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Turning learning into a lever for sustainable smart growth of travel & tourism

Turning learning into a lever for sustainable smart growth of travel & tourism

The learning must never stop. Especially in these times of hyper-speed change.

For leaders in the global travel and tourism (T&T) sector, the need to understand changes in our sector is growing in intensity and immediacy. Whether within the public or private sector spheres, within whichever link in the travel & tourism experience chain one may be, comprehending the drivers and dynamics influencing demand and direction of the world’s great sector of global connectivity is a mandatory to ensure that growth is smart, sustainable, meaningful and responsible.

This reality has become, for many, a confession of sorts. Between AI, Apps and an array of new acronyms, new ways of engaging and executing are penetrating old models, often to the models’ swift demise. Pervasive digitization of our daily lives has made it more and more apparent that learning must be ongoing. Evolution, especially that driven by technology, is fast and fearless. And it is happening both on the front line of the T&T world, and behind the scenes. Systems, structures and sensibilities are being impacted, whether we see them or not.


Thankfully, embracing change is happening at both institutional and individual levels. Whether in tourism, aviation, cruise, or any other area, accelerated awareness of the influences of new technologies, new policies and new travelers has resulted in leaders getting closer to these and other issues, moving them to the top of organizational priorities and programmes. Alongside, the human capital implications – the attraction, retention and advancement of present and future of T&T sector leadership.

As stated by Alexandre de Juniac, Director General and CEO of IATA:

“Aviation is a dynamic and growing industry. So, it is important that today’s aviation professionals and tomorrow’s industry leaders have the training needed to keep pace with the latest advances in global standards, best practices, regulations and technology. These are the focal points for IATA’s training offering which supports the industry in delivering ever more efficient, safer and sustainable connectivity.”

Some of these advances in aviation are visible in plain sight. Others are invisible, though they impact each and every plane taking to the skies. As a result, individual, institutional, and interdependent approaches to learning have become essential to ensuring the safety, security and sustainability of our sector as a global force for good.

Nowhere is this more true than in the area of air traffic management (ATM), as made clear by Jeff Poole, Director General of Civil Air Navigation Services Organization (CANSO).

“As automation and artificial intelligence play a fast-increasing role in air traffic management (ATM), the role of humans in intervention and control becomes even more vital in this safety-critical industry. In this context, the evolution of human skills through advanced individual learning is fundamental to the sustainability of ATM and its contribution to connectivity and the economic and social benefits of aviation.”


Openness towards collective advancement of learning within the sector has become a part of the DNA of T&T, with entities overtly seeking smarter approaches to sustainable development through the sector.

Putting digital transformation of the T&T sector at the heart of his leadership priorities, Zurab Pololikashvili, Secretary General of the UNWTO, has become a champion for government tourism leaders needing to make the dramatic shift to the digital age, whether they ‘get it’ and know how to ‘get it done’ or not.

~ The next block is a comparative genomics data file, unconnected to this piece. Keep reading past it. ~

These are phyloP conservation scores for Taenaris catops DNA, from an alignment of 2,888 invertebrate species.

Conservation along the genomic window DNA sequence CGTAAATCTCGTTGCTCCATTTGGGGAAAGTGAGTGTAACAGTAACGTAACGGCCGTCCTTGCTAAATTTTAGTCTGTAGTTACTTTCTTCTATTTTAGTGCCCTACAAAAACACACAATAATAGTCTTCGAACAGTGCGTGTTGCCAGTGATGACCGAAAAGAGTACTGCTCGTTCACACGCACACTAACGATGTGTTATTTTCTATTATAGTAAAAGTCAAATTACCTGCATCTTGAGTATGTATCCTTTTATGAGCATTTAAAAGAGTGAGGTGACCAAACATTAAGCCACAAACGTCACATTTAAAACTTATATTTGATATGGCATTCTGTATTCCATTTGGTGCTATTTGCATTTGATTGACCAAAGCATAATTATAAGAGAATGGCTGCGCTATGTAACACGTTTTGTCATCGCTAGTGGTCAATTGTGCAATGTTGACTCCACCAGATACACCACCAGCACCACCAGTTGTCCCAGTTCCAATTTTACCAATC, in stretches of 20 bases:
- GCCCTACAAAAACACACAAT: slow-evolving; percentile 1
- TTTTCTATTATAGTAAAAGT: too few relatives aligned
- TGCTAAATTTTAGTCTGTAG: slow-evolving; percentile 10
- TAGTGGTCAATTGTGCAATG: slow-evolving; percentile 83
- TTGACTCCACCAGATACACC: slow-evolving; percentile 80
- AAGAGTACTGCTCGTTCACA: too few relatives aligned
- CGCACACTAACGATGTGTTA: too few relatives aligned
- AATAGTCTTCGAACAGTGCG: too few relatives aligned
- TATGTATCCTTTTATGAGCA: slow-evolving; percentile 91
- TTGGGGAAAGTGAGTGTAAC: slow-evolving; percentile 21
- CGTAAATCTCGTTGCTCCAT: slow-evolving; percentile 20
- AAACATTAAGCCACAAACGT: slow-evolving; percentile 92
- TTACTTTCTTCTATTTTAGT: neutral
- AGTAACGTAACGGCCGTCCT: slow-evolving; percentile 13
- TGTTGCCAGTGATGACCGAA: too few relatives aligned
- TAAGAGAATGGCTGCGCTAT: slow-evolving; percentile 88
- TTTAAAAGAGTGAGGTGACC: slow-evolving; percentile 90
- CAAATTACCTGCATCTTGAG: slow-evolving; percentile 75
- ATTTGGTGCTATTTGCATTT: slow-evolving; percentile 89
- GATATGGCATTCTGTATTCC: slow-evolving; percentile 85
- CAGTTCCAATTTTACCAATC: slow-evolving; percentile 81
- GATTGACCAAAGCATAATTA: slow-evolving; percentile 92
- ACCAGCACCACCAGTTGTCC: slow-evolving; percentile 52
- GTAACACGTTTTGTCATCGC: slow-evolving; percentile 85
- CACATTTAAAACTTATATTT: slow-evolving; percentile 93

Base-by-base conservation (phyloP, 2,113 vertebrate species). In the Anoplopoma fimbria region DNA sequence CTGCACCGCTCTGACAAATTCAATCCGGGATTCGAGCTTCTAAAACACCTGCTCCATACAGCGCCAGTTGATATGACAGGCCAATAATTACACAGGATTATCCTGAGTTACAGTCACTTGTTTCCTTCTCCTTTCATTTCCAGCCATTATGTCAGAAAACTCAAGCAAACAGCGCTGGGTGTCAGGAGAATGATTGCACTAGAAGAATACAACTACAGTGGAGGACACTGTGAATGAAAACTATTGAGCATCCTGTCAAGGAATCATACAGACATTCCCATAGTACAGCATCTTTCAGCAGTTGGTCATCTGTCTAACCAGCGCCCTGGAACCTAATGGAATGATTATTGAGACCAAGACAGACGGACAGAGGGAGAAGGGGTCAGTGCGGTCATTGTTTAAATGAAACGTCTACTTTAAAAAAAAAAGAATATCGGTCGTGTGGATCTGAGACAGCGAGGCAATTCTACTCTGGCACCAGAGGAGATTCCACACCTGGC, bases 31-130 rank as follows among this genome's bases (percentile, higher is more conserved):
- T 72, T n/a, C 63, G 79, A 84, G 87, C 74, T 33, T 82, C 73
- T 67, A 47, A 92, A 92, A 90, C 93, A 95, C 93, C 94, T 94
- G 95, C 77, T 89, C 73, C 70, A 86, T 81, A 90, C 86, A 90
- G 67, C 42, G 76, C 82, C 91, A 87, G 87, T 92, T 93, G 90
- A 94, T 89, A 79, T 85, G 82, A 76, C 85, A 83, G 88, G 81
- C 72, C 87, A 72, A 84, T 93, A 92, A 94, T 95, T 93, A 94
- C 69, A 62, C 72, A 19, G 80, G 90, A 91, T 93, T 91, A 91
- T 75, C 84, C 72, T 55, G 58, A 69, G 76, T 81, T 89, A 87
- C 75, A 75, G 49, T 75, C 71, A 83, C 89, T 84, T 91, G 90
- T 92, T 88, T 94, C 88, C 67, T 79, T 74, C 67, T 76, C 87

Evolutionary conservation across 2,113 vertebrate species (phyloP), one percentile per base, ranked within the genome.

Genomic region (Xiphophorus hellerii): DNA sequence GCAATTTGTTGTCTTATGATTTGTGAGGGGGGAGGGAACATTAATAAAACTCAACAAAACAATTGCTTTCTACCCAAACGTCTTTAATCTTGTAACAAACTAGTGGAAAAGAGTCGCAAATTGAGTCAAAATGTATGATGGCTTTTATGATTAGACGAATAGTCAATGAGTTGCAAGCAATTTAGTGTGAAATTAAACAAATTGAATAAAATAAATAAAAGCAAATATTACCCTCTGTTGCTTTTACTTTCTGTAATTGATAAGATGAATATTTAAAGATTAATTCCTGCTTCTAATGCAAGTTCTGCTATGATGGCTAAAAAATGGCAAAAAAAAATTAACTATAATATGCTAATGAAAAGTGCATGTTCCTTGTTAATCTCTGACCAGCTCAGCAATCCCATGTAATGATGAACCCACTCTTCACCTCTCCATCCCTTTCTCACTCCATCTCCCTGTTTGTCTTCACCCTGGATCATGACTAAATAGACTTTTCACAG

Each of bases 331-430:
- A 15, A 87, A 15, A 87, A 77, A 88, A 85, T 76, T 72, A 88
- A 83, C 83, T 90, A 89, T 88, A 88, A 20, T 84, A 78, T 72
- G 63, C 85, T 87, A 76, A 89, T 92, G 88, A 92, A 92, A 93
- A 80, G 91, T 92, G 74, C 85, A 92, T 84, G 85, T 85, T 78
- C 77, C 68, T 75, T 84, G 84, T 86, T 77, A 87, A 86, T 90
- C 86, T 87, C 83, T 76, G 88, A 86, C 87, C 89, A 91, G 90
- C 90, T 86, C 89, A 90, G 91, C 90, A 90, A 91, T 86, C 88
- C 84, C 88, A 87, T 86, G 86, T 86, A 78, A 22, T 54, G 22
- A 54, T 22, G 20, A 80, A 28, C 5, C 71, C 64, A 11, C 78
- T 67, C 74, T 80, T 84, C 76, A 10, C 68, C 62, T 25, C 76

As clearly expressed by the Secretary General when speaking to G20 tourism leaders in April on the eve of the WTTC Global Summit in Buenos Aires:

“Let us embrace the technological revolution and unleash its potential to create more and better jobs in our sector.”

This belief was recently re-emphasized by the Secretary General at the opening of the 2nd UNWTO World Conference on Smart Destinations,:

“Technology helps us to better manage our social, cultural and environmental impacts. And if well managed, tourism can act as an agent of positive change for more sustainable lifestyles, destinations, and consumption and production patterns.”

Embedding a collective approach to step-change sector learning was transparent in the engineering of the conference – an engineering that has become a signature of the way forward for organizational engagement with its member States and the sector at large. As outlined by the UNWTO:

“In order to lead and shape new tourism models for the 21st century based on innovation, technology, sustainability and accessibility, the World Conference on Smart Destinations is the annual gathering of international tourism experts, discussing the opportunities and challenges for the tourism sector, and destinations in particular, arising from the development, implementation and management of innovative products and services that are based on new technological solutions. Bringing together government representatives, private sector entities, researchers and academics, as well as technology centers, the event is an important platform for participants to share knowledge, build partnerships and advance in their understanding about the development and key elements of smart destinations.”

The first and most fundamental step in our sector stepping forward to champion changes in the world of T&T? Knowing what we don’t know and finding ways of building competence and confidence together. Because together, across all countries and continents, platforms and policies, devices and daily discoveries, the stronger and smarter the mind of our sector becomes, the safer, smoother and more sustainable the heart and body of our sector will be.